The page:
In November 2007 Katherine Evans, a senior at Pembroke Pines Charter High created a Facebook group criticizing her teacher. Three other students weighed in to comment: all supporting the teacher. Two days later Evans took down the page.

Two months later, the school principal Peter Bayer told Evans that she would be suspended for three days for “bullying and cyberbullying harassment toward a staff member” according to the lawsuit. She was also removed from her advanced placement classes.

The lawsuit filed Monday on her behalf by the American Civil Liberties Union asks for no monetary retribution. Rather, it demands that her suspension be removed from the record because it “stained [Evans’s] academic record and violated her First Amendment rights” and can negatively impact her future academic and professional career. As her attorney says, “She was suspended for cyberbullying, and that certainly sounds pretty bad … This is something that could obviously become an issue for her.”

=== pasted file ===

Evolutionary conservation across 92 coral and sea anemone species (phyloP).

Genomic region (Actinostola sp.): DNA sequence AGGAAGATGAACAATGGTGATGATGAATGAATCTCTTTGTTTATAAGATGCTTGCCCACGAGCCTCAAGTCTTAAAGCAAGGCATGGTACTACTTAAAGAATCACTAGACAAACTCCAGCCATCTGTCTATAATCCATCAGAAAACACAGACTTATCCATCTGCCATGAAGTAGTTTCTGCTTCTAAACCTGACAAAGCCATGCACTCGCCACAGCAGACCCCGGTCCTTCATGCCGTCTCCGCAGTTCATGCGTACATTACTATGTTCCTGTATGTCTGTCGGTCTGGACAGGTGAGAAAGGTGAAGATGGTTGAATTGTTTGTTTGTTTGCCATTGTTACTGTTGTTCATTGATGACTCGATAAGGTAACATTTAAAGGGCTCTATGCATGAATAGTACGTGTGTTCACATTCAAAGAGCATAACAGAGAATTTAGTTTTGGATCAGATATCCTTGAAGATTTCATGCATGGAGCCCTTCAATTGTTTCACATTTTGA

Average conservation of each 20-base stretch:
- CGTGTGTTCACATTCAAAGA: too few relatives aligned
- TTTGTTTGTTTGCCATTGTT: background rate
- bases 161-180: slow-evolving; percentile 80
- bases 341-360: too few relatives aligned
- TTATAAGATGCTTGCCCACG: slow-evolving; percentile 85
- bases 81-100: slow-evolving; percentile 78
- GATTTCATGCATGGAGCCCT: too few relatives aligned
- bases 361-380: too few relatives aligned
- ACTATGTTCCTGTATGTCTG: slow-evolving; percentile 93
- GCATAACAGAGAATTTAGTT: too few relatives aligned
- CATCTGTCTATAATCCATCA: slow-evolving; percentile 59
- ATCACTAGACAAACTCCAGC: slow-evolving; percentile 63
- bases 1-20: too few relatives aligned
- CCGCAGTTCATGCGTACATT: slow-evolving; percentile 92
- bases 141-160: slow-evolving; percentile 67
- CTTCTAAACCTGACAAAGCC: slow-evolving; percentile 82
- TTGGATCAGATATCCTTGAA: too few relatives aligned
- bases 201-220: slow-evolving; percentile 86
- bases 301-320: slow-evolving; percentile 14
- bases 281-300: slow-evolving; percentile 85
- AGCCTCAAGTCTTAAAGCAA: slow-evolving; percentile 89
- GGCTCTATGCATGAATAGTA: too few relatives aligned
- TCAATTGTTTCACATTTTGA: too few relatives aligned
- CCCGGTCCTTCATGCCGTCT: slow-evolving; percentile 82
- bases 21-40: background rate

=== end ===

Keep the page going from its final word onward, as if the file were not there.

Evan’s Facebook comments – which contained no profanity and no threats – was off-campus, and caused no disruption at school. According to Maria Kayanan, associate associate legal director of the ACLU of Florida, “Students cannot be punished for posting comments online from their home computers criticizing their teachers. Absent a credible threat of harm, criticism is protected by the First Amendment.”

Evans’ suspension is illegitimate, but particularly disturbing is the school’s decision to remove Evans from AP classes. Beyond “forc[ing] her into the lesser-weighted honors classes, which resulted in diminishing her academic reputation and good standing,” the principal’s decision treats advanced classes as a privilege to be taken away for bad behavior.

The Guardian has a great piece on this story.
Wired covers the story, and discusses the battle over speech rights for students in the internet age.